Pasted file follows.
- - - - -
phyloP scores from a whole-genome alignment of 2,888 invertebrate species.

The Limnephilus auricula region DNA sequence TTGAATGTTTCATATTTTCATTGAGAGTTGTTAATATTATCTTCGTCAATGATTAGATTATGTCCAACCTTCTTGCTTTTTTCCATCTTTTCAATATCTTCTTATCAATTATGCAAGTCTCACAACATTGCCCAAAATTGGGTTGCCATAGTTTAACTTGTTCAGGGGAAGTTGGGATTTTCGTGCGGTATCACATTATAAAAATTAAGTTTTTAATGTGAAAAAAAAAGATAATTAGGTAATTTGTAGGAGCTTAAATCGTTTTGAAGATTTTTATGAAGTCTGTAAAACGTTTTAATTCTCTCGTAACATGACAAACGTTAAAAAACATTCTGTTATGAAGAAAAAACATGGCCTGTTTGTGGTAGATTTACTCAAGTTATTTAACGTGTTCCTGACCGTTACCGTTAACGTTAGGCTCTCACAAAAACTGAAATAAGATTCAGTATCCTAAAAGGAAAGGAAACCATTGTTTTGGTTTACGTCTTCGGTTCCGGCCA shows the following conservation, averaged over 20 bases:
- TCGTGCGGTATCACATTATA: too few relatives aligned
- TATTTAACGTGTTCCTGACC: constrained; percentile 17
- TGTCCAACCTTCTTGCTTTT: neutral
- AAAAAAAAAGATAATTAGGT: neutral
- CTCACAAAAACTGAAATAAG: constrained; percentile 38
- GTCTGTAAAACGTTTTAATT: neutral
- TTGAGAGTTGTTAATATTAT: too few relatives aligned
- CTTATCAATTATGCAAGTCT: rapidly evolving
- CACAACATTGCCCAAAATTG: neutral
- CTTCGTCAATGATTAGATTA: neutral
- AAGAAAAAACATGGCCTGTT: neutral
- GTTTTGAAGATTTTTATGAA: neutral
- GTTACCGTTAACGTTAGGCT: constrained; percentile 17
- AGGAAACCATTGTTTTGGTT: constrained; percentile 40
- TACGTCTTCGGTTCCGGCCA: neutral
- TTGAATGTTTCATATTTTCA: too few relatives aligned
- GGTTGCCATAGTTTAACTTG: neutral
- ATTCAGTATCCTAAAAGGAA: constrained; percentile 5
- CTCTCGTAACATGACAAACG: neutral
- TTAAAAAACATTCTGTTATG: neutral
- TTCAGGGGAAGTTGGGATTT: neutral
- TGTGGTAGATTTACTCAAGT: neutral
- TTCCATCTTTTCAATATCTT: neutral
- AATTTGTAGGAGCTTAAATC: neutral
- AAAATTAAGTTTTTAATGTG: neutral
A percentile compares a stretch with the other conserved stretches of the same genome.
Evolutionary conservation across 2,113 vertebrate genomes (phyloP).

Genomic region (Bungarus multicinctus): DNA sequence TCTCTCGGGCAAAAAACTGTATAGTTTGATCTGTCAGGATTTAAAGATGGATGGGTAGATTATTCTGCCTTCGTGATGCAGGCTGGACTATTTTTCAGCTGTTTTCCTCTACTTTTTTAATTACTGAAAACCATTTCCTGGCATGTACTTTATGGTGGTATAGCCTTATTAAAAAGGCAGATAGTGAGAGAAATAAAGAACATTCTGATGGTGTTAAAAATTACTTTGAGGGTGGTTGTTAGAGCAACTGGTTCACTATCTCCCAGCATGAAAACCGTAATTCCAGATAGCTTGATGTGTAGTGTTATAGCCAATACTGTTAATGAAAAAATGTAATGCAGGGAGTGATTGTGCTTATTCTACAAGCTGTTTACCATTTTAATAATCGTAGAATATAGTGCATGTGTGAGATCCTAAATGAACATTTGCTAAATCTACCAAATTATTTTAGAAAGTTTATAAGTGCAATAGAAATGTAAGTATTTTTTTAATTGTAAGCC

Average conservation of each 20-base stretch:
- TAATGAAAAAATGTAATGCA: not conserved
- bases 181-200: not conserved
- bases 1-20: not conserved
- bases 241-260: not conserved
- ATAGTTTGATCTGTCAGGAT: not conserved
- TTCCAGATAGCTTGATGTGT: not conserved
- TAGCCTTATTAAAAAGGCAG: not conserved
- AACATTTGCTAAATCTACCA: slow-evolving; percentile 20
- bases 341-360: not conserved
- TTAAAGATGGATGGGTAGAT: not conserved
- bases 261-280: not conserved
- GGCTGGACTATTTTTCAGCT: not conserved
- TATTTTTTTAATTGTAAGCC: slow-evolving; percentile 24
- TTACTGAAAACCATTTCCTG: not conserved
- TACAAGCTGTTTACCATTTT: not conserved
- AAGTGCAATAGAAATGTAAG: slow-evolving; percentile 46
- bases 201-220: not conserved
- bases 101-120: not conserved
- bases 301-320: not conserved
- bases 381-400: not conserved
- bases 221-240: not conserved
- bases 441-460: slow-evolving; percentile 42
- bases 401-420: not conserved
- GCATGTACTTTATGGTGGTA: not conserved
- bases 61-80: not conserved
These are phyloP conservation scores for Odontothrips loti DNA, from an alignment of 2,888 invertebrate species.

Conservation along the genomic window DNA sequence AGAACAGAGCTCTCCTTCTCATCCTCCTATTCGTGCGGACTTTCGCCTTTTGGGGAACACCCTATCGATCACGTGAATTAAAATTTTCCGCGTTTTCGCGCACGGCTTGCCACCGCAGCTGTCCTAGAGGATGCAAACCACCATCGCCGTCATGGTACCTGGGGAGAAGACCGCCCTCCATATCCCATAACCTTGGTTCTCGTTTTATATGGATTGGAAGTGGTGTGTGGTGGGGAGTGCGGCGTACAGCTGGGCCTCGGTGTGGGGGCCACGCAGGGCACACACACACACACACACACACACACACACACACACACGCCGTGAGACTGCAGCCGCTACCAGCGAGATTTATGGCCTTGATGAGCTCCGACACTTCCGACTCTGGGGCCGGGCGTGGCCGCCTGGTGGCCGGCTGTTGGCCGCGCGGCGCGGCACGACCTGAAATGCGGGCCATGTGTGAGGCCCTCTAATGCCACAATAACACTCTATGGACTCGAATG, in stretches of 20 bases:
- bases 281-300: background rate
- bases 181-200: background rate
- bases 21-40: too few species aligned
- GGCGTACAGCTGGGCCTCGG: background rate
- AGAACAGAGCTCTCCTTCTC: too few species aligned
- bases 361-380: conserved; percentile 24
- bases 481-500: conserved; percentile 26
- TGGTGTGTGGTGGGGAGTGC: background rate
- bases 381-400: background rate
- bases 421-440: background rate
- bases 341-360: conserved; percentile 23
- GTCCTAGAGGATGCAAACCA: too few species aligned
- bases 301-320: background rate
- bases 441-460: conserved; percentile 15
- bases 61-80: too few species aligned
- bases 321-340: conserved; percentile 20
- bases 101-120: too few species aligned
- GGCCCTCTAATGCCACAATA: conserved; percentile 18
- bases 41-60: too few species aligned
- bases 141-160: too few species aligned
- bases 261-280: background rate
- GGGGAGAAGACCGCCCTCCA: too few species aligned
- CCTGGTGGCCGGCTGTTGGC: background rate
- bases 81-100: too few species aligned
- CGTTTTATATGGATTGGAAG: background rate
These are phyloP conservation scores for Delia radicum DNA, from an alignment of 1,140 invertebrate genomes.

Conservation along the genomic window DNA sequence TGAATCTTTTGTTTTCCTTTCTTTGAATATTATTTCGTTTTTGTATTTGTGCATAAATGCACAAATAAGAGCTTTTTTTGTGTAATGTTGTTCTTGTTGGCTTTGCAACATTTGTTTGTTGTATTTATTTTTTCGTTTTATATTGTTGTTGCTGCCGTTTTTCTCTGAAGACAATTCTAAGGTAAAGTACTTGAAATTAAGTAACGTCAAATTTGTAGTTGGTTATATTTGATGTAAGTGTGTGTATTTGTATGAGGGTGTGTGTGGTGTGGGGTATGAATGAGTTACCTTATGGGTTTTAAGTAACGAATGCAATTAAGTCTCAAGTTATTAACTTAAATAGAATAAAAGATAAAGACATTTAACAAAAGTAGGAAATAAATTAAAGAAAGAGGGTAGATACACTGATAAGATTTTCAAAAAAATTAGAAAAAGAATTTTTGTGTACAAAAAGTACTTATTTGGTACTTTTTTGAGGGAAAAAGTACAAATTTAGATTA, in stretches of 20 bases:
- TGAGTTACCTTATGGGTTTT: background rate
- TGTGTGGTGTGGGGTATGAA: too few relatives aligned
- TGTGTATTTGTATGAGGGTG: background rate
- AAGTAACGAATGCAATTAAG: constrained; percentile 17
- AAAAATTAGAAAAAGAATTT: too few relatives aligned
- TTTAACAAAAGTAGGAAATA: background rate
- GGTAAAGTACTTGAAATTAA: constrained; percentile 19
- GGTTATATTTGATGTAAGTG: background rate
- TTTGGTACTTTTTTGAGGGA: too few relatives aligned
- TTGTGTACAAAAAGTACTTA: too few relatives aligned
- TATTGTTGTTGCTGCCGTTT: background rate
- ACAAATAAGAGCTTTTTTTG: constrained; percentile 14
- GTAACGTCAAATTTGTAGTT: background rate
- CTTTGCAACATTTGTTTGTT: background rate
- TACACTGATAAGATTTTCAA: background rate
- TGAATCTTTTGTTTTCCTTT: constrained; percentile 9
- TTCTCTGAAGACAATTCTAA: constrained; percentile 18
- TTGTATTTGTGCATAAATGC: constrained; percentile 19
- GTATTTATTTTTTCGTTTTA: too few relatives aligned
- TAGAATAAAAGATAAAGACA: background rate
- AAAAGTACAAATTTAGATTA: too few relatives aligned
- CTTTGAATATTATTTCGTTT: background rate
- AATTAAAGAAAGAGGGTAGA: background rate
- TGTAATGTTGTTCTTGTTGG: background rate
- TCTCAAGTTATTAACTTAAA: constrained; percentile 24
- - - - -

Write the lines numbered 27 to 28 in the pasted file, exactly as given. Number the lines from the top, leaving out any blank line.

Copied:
- AAAATTAAGTTTTTAATGTG: neutral
A percentile compares a stretch with the other conserved stretches of the same genome.